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Dynamic Signage: Proof in Numbers

Data-backed digital signage stats to drive buy-in.



If you or your customers haven’t heard, digital signage is a growing industry. And it’s expected to continue growing for the next seven years, especially as barriers to entry like cost and technology become lower every day.

However, not all PSPs have adopted digital signage. One of the biggest hurdles your print shop may still be facing is convincing customers that it’s right for them. It would be great if they just took your word for it, but most need proof. Ideally, this would be through a case study, but those can be difficult to create and require cooperation from a client.

So, hit them with facts. There’s a wealth of data and research on digital signage, but sifting through it to find relevance can be time-consuming. So, we did it for you.

Digital signage has significant reach.
Your clients may wonder if it makes sense to place digital signage in their venues. They may think no one will notice it or that it will just blend in with its surroundings. A 2010 Arbitron Research study says otherwise: Seventy percent of US residents recalled seeing a digital sign within the last month; 52 percent in the last week. That 70 percent is equal to around 181 million individuals per month. Those able to recall seeing digital signage in the last month grew to 75 percent in a Nielsen study from 2015. The number of respondents who could recall in the last week grew to 60 percent.

And how does print signage stand up against digital? According to an Intel study from 2012, digital signage captures 400 percent more views than static signage.

Print may never have the reach of digital because it’s typically one-dimensional and installed flat to the wall. This reduces how well it can be seen from certain angles. Digital signage is mounted, so it juts out from the wall and can be turned to optimize the angle. This allows the screen to be seen from various viewpoints. When considering placement alone, digital signage has its advantages over print.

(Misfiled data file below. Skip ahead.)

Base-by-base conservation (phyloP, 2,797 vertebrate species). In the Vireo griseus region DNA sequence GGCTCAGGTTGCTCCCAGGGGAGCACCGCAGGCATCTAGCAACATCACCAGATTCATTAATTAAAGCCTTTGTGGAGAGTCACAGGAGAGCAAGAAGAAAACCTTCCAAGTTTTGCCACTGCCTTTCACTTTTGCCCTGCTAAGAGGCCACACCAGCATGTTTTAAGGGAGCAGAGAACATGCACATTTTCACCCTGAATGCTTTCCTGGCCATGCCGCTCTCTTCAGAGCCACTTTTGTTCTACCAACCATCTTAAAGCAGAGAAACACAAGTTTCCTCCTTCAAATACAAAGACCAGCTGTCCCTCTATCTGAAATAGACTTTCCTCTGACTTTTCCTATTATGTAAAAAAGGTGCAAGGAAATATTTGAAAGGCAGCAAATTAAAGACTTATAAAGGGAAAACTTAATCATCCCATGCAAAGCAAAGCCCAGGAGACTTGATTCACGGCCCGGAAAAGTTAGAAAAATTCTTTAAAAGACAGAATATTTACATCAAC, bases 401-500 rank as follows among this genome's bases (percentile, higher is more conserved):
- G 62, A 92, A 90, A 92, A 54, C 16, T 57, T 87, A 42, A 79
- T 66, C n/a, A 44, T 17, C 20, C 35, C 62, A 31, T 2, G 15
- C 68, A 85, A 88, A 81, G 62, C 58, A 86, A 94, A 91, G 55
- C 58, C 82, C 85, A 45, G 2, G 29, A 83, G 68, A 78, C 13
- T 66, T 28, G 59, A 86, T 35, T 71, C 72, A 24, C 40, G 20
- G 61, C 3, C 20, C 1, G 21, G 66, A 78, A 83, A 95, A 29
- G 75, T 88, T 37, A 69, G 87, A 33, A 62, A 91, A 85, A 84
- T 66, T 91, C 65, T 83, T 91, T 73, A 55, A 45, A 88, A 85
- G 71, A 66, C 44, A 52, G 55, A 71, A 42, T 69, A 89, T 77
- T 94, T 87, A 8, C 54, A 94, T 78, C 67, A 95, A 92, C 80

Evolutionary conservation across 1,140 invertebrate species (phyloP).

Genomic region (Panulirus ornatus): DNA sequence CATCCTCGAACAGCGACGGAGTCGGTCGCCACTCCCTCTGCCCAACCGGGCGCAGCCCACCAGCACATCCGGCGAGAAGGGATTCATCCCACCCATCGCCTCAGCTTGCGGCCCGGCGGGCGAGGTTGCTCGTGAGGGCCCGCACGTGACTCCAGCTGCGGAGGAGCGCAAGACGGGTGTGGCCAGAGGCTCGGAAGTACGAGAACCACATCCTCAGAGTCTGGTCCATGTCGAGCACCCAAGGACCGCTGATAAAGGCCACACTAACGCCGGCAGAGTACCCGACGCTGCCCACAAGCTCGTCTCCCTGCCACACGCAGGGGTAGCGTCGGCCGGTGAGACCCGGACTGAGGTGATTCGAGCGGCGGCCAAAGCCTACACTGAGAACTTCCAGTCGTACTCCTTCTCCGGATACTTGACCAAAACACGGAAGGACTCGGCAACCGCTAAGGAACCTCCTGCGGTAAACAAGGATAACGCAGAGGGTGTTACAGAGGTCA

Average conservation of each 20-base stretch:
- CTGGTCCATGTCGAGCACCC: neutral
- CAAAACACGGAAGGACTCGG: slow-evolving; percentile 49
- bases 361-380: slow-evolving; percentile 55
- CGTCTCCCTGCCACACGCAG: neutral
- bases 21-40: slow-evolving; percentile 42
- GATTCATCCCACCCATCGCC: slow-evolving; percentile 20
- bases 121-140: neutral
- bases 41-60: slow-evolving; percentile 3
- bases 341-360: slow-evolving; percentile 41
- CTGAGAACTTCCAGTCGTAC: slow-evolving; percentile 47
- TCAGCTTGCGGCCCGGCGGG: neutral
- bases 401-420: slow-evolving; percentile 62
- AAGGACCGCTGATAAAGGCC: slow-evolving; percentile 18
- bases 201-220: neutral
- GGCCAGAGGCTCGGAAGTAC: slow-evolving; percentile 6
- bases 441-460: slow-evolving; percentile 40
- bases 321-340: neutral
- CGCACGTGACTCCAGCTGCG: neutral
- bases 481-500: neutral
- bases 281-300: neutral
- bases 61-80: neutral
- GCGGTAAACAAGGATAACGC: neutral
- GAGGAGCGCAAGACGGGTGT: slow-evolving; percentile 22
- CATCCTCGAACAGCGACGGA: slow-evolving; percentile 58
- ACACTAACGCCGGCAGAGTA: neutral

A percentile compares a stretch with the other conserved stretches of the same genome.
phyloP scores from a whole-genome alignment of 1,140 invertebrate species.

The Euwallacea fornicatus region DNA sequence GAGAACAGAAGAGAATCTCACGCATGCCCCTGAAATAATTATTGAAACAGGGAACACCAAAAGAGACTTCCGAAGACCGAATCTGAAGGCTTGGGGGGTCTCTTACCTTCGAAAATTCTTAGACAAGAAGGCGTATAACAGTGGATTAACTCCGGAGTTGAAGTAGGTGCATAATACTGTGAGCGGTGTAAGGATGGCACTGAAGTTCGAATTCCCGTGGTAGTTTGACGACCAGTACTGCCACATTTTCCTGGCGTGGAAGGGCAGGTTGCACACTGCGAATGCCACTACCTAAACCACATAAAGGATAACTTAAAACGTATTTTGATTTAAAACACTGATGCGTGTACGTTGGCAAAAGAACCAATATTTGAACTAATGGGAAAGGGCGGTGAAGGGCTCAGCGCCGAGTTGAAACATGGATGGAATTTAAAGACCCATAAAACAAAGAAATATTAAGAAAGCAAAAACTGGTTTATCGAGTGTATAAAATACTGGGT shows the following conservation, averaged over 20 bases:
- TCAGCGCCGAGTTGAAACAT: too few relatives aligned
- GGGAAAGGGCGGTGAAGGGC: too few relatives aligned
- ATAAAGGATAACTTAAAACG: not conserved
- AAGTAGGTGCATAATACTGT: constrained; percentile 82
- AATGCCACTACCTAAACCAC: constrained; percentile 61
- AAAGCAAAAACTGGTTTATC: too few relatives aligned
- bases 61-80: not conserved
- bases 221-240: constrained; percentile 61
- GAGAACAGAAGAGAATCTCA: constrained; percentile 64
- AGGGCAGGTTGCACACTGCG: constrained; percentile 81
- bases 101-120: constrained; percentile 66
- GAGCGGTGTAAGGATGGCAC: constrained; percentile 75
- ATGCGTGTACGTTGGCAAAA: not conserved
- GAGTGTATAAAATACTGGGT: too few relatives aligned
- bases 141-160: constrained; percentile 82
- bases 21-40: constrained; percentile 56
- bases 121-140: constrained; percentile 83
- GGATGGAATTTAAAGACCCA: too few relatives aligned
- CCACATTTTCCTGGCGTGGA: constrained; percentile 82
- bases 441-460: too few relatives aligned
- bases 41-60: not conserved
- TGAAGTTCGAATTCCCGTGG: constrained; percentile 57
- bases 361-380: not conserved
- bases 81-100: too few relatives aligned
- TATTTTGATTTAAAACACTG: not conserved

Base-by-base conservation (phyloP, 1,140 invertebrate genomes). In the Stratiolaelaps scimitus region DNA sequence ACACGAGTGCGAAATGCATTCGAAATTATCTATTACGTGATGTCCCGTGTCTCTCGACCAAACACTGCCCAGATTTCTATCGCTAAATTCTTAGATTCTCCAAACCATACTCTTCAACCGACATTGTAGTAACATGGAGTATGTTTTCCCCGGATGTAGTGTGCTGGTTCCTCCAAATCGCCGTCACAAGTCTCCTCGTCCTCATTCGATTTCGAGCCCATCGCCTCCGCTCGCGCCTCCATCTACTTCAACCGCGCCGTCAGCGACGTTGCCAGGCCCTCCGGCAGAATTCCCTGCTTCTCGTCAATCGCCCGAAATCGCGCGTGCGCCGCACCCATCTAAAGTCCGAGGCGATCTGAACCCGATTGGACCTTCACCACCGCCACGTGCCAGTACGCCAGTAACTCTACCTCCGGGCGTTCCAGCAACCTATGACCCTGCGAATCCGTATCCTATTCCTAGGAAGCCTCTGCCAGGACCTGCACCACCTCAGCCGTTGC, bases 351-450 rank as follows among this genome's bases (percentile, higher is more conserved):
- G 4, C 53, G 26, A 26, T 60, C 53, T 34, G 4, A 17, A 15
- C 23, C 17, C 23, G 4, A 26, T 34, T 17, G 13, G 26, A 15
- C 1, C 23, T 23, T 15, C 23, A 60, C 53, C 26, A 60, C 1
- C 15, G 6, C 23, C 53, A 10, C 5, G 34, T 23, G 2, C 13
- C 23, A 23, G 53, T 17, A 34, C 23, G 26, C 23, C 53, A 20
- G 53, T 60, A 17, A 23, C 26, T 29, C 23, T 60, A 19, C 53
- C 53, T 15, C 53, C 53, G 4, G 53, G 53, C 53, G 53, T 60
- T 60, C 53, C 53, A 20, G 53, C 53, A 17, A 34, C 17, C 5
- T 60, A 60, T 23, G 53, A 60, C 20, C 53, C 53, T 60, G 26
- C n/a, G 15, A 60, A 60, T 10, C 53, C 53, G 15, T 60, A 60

Digital signage reach is greater than Facebook.
It may be hard to believe that digital signage can rival social media, but the same Arbitron study found that, when compared to other channels of video, digital signage was considerably more viewed. Digital video in public venues reaches more Americans each month (70 percent) than video over the internet (43 percent) or Facebook (41 percent).

One reason digital signage may be the winner here is that on social media, users choose to watch a video. When users watch a video on digital signage, it’s because they are a captive audience. They aren’t making a conscious decision to watch it; it’s just in their line of sight. So providers should make use of the time when consumers are waiting in line or commuting to work.

Digital signage can impact buying decisions.
This may be the biggest piece of data that can influence your customers. Here are some 2014 stats from Eclipse Digital about how digital signage influences buying decisions:

• Average sales uplift of 3 to 5 percent. This provides a baseline for measurement so that after digital signage is installed, you have a clear goal to meet.
• Average increase of margin per transaction of 2.5 to 3 percent. This is the “upsell” data that can help influence any customers who use P-O-P displays. Content related to add-ons or products can be effective when used as P-O-P signage.
• Nearly one-third (29.5 percent) of customers find digital signage influential in their purchasing decisions. Again, this provides context around who might be easily influenced to purchase more.
• One in five customers made an impulse purchase after seeing the product displayed on dynamic signage. This is a substantial number of easily influenced buyers.

Consumers can recall messaging seen on digital signage.
So, we know consumers remember seeing digital signage, but can they actually recall the specific message? This is important, especially if the signage is advertising something not in the immediate location. Location informs recall. If the digital signage is within a retail or dining venue, the user is seeing messaging focused on their current experience. If a consumer sees digital signage outside of the location, like on a billboard or on screens in a commuter train, recall is more important. That user needs to be able to remember the message at the time when he or she is ready to make a purchase.